Is there a defining moment in which all and everything changes for us? If so, perhaps the lives which we have led up until that moment, which might seem to us as mere wasted years, can with hindsight come to be seen as having a value in themselves, as being the very experiences which have, unknown to us, been all the while preparing us for that change.
As a young woman in 4th-century Alexandria who had at an early age run away from home, Mary led a very dissolute life, offering herself to anyone who would pay her price – and at times even, apparently, not bothering about payment for the sake of the mere experience. She eventually journeyed to Jerusalem, not on a pilgrimage, but hoping to find more customers among the pilgrims themselves. Wandering the streets, Mary arrived at the great doors of the Church of the Holy Sepulchre. In her harlot’s dress she sought to enter the church, but felt her way barred by some inexplicable force which seemed to press against her and hold her back.
The experience was so intense that Mary was forced to confront the life which she had chosen to lead. She opened her heart, begging forgiveness – and in that moment entered the church freely. Her style of dress might have scandalized the congregation, but God sees what is in our hearts, not what we happen to be wearing. The experience was Mary’s turning point: her defining moment.
From that moment Mary would dedicate her life to a devotional simplicity. Turning away from the world, and taking with her only three loaves of bread, she crossed the Jordan to the harsh desert beyond, settling into the life of a wilderness hermit that would last for the rest of her life.
It was in the last two years of her life that Mary was discovered in her hermitage by the monk Zosimas, who himself had ventured into the wilderness to meditate. He found her completely naked, with long straggling hair, and the startled monk hardly recognized her as anything human. Mary asked Zosimas for his cloak to cover herself, and they sat quietly together while she told him her story. They agreed to meet again the following year, this time on the opposite bank of the Jordan.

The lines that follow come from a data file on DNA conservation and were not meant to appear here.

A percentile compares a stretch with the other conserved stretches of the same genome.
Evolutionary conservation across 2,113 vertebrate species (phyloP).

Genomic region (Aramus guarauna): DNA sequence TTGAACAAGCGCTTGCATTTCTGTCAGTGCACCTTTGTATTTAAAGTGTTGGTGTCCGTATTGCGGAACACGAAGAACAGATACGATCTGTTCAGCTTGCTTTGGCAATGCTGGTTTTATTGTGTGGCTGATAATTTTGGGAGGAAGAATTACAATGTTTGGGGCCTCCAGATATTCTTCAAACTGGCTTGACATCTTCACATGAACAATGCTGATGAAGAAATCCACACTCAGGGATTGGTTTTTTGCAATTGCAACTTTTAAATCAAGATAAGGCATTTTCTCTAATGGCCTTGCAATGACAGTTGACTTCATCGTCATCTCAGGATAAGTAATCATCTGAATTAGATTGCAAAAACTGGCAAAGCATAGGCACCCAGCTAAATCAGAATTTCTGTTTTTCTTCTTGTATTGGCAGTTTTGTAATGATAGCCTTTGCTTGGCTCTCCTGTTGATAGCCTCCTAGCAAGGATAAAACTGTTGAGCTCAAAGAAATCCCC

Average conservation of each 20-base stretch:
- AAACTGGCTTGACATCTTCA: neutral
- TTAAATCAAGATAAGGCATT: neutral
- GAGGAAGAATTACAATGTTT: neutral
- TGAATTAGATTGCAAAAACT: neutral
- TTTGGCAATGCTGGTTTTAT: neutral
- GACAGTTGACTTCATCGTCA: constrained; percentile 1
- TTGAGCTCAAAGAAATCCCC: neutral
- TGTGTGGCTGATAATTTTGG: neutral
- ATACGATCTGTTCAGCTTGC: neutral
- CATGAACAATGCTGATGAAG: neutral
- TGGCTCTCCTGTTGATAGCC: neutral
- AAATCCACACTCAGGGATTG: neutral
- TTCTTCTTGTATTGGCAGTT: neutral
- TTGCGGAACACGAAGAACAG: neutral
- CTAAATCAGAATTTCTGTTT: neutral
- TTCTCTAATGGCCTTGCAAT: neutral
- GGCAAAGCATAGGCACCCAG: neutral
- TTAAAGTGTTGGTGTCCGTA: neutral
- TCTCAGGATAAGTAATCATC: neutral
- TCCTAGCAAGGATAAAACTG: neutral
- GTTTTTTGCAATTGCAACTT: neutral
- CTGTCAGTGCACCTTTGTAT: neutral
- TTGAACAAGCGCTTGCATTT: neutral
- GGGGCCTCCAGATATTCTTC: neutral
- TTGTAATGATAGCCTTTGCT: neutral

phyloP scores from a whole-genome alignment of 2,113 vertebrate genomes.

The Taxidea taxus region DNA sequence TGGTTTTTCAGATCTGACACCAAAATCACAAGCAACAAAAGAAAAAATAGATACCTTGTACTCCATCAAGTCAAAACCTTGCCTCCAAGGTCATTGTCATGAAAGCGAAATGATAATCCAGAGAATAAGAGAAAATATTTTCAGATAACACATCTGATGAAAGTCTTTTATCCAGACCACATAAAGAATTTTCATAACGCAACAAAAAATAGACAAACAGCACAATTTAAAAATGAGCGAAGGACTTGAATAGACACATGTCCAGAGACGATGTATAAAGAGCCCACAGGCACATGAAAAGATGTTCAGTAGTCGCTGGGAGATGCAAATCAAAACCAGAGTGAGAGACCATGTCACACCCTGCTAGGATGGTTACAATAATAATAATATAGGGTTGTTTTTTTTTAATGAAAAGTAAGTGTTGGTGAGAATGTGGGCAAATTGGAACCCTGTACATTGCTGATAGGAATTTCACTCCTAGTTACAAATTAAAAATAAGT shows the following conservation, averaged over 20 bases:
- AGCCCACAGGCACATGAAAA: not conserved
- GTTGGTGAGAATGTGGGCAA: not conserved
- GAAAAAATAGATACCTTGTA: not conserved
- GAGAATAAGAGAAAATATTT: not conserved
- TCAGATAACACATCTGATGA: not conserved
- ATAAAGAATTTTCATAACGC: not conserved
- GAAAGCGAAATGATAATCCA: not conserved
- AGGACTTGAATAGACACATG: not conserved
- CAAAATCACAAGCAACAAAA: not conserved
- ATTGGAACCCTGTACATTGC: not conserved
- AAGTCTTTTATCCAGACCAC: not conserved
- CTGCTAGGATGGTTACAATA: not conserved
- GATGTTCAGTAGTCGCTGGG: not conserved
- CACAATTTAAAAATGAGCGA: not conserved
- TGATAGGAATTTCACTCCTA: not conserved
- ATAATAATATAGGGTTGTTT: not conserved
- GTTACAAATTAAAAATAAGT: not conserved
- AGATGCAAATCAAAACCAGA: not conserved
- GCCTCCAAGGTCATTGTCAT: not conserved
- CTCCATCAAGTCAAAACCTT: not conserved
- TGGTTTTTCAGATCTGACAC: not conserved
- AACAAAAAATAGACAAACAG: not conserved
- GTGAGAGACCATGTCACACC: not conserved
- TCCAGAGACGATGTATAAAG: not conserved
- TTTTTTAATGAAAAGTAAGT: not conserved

Legend tells us that Zosimus duly waited at the appointed time and place, and was astonished to see a transfigured Mary walk across the surface of the waters to his side. A further rendezvous was arranged for the following year at her hermitage, but when Zosimus arrived he found that Mary had died. Zosimus performed the burial with due reverence, and legend again steps in to have his labours assisted by a desert lion that with its great strength pawed the hard desert earth aside that would form her remote grave.
Mary’s legend grew. She became known to history as Mary of Egypt. But history and legend can become woven together. We do not mind these embroiderings, because so often they speak to us of a greater truth: that a wilderness can lie as much within ourselves as in the harsh desert beyond the Jordan. But for the heart which has truly surrendered, which has been touched by a compassion beyond earthly understanding, any wilderness, within or without, can be transformed into a recovered Eden.
Hermit Woman by Wojciech Gerson